Tips for a Safe and Healthy Summer Camp Season – CT Examiner

— Eric Walsh,
The end of school is here, and summer camp is upon us. Great news for both kids and parents who have faced pandemic-related persistent cancellations and the stress that comes along with adapting to an ever-changing environment. Camp is not only a reliable childcare option for working parents, it also improves kids’ mental and physical health, which has been significantly impacted in recent years.
Summer camp allows kids to explore the world around them, gain confidence and find their voice. Research shows that spending time in nature among trees and the fresh air can have a healing effect, especially for kids who live in urban areas. Physical activity like hiking, biking and canoeing can decrease depression and anxiety, foster good sleep habits and support a healthy weight, among many other benefits. Camp also allows kids to build relationships outside of their everyday school environment, decompress and share life experiences with their peers and camp counselors. After losing two years of socialization due to the pandemic, this kind of social interaction is more important than ever, and camp allows that to be accelerated.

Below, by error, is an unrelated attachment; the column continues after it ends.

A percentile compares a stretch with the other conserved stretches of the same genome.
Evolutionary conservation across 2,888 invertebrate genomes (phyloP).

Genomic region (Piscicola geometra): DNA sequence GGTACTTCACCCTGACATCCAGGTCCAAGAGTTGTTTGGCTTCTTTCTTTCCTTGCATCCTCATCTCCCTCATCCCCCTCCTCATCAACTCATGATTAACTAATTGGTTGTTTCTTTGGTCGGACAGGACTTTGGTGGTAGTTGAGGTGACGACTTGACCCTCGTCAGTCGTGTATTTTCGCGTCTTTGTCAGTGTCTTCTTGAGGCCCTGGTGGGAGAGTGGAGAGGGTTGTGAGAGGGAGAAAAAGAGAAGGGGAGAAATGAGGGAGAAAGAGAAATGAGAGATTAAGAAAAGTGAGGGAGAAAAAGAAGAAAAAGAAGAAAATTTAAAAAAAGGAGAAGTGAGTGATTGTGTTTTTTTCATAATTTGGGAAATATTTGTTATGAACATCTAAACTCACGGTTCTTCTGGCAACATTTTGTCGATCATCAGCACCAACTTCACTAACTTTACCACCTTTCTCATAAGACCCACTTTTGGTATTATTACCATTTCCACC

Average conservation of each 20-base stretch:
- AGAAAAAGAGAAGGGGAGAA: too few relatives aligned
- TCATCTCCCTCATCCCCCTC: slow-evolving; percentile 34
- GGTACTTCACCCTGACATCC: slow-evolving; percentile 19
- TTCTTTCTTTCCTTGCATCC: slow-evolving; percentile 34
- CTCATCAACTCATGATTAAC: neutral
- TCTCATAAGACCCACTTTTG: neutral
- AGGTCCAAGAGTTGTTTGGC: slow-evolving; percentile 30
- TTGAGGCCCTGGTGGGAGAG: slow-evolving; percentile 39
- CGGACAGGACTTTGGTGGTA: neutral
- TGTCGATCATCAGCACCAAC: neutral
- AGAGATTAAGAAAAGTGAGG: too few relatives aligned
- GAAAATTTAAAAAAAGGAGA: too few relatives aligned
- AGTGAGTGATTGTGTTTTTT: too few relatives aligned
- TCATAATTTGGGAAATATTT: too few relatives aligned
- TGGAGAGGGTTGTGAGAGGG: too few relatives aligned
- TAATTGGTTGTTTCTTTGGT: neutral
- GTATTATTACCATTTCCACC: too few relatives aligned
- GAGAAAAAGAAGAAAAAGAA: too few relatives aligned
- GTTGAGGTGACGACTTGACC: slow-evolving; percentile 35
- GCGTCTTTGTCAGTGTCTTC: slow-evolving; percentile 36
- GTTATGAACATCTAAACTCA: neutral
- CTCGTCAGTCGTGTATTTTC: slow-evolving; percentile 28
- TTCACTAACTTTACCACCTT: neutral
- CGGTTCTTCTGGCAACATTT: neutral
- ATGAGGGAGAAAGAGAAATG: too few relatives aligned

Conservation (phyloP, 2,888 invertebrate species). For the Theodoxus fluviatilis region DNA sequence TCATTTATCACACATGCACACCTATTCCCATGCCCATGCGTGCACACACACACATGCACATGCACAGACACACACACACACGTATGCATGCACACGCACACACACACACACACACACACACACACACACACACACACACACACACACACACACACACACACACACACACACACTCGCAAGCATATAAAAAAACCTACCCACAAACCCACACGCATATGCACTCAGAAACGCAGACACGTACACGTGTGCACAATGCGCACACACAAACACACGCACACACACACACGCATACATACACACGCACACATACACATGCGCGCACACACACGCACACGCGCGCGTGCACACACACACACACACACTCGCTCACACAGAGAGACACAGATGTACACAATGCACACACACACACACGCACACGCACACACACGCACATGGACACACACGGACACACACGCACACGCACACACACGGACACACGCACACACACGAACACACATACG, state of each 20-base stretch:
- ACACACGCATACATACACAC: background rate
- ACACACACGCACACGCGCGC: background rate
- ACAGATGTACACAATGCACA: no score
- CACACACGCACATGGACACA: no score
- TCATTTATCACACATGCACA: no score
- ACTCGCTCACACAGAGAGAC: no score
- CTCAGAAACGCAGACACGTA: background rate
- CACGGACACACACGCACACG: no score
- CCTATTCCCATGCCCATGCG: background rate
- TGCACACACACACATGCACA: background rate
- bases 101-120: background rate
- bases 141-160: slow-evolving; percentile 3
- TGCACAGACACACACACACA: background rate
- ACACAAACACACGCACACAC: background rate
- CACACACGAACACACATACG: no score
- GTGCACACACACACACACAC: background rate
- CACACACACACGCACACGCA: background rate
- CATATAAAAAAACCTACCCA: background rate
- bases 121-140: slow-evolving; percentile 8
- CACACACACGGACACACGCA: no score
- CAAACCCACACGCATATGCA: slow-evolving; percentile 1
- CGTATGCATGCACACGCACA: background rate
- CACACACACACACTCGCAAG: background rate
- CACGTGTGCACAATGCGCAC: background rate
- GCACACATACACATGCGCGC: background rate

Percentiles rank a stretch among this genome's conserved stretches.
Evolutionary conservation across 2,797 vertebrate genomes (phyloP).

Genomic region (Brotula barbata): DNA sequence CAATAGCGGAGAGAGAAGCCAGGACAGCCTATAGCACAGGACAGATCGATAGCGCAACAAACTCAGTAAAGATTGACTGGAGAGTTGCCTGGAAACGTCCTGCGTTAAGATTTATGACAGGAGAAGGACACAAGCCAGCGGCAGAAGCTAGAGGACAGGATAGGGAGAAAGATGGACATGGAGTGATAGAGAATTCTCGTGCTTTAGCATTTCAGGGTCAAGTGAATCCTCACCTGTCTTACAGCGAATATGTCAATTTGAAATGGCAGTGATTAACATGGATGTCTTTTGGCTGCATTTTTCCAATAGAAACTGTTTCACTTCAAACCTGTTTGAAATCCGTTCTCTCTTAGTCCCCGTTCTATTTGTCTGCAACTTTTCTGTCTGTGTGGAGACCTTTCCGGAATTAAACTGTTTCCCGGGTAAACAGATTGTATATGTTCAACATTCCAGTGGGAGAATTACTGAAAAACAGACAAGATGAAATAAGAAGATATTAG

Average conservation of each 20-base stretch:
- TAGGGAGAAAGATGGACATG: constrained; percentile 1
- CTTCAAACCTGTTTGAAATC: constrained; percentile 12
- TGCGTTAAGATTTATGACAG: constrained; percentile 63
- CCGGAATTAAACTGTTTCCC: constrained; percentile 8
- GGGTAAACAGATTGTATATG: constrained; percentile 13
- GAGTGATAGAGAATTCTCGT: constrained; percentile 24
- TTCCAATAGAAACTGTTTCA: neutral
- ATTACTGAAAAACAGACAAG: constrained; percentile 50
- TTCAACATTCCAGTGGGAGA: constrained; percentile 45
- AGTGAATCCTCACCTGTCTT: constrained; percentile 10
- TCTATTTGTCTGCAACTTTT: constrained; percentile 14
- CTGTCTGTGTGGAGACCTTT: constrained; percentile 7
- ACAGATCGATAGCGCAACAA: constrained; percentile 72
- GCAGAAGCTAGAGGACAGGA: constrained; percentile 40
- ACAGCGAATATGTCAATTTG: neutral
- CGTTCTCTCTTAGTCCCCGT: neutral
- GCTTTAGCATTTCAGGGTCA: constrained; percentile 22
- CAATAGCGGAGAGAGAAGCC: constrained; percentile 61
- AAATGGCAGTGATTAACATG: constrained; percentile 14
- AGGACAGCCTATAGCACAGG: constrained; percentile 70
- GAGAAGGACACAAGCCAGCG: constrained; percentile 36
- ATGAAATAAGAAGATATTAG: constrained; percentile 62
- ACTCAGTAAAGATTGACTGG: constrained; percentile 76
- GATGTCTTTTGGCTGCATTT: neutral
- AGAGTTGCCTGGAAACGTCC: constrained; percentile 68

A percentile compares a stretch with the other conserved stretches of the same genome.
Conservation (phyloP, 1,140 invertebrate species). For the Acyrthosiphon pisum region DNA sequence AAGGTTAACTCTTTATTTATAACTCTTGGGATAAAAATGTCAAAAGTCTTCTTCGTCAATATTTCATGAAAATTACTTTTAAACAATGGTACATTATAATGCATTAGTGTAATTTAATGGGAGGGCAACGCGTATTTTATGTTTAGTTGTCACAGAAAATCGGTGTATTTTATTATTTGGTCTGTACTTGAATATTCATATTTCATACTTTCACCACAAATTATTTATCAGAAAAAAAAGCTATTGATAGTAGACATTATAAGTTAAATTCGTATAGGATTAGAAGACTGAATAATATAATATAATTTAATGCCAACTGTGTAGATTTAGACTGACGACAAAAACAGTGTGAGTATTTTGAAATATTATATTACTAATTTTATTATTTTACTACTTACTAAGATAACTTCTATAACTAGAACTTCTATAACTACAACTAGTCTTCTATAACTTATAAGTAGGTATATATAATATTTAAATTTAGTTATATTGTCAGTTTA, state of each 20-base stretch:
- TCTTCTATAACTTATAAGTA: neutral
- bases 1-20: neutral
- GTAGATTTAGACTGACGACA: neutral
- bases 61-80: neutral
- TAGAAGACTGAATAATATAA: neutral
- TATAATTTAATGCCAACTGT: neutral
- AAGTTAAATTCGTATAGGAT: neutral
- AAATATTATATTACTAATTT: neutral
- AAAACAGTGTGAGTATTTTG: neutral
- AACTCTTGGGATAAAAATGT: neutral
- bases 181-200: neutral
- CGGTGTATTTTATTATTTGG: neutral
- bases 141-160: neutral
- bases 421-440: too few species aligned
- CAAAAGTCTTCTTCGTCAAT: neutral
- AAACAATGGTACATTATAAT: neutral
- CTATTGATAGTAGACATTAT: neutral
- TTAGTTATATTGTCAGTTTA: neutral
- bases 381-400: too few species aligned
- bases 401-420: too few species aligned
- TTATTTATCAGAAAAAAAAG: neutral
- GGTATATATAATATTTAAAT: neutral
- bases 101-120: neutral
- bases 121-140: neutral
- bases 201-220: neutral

While there are many documented health benefits of summer camp, sending kids to a new location this summer can worry parents. What if they don’t drink enough water? What if they have a run-in with poison oak or mosquitos? What if they get a sunburn?
As the Medical Director of Hartford Healthcare-GoHealth Urgent Care, I’ve treated kids with minor injuries and illnesses that are common among young campers. In fact, we work closely with camps across Connecticut to provide real-time access to a full range of healthcare services on a virtual basis, including COVID-19 management, allowing camps to avoid unnecessarily transporting campers and staff off-site. 
Whether your kids are attending a day camp or staying overnight, there are some steps you can take to prepare your kids so they can enjoy the many health benefits of camps, while also staying safe. Here are my tips:
Teach children to never drink from natural water sources like ponds, lakes, or streams since these water sources often contain germs that can cause serious infections.
If you’re sending your kids to camp this summer, remember to be proactive. Advanced planning will help ensure young campers are prepared for safe and healthy adventures this summer. However, kids will be kids, and accidents do happen. If your family needs immediate care for a non-life-threatening illness or injury, please don’t hesitate to visit one of our centers.
Dr. Eric Walsh is the medical director of Hartford HealthCare-GoHealth Urgent Care

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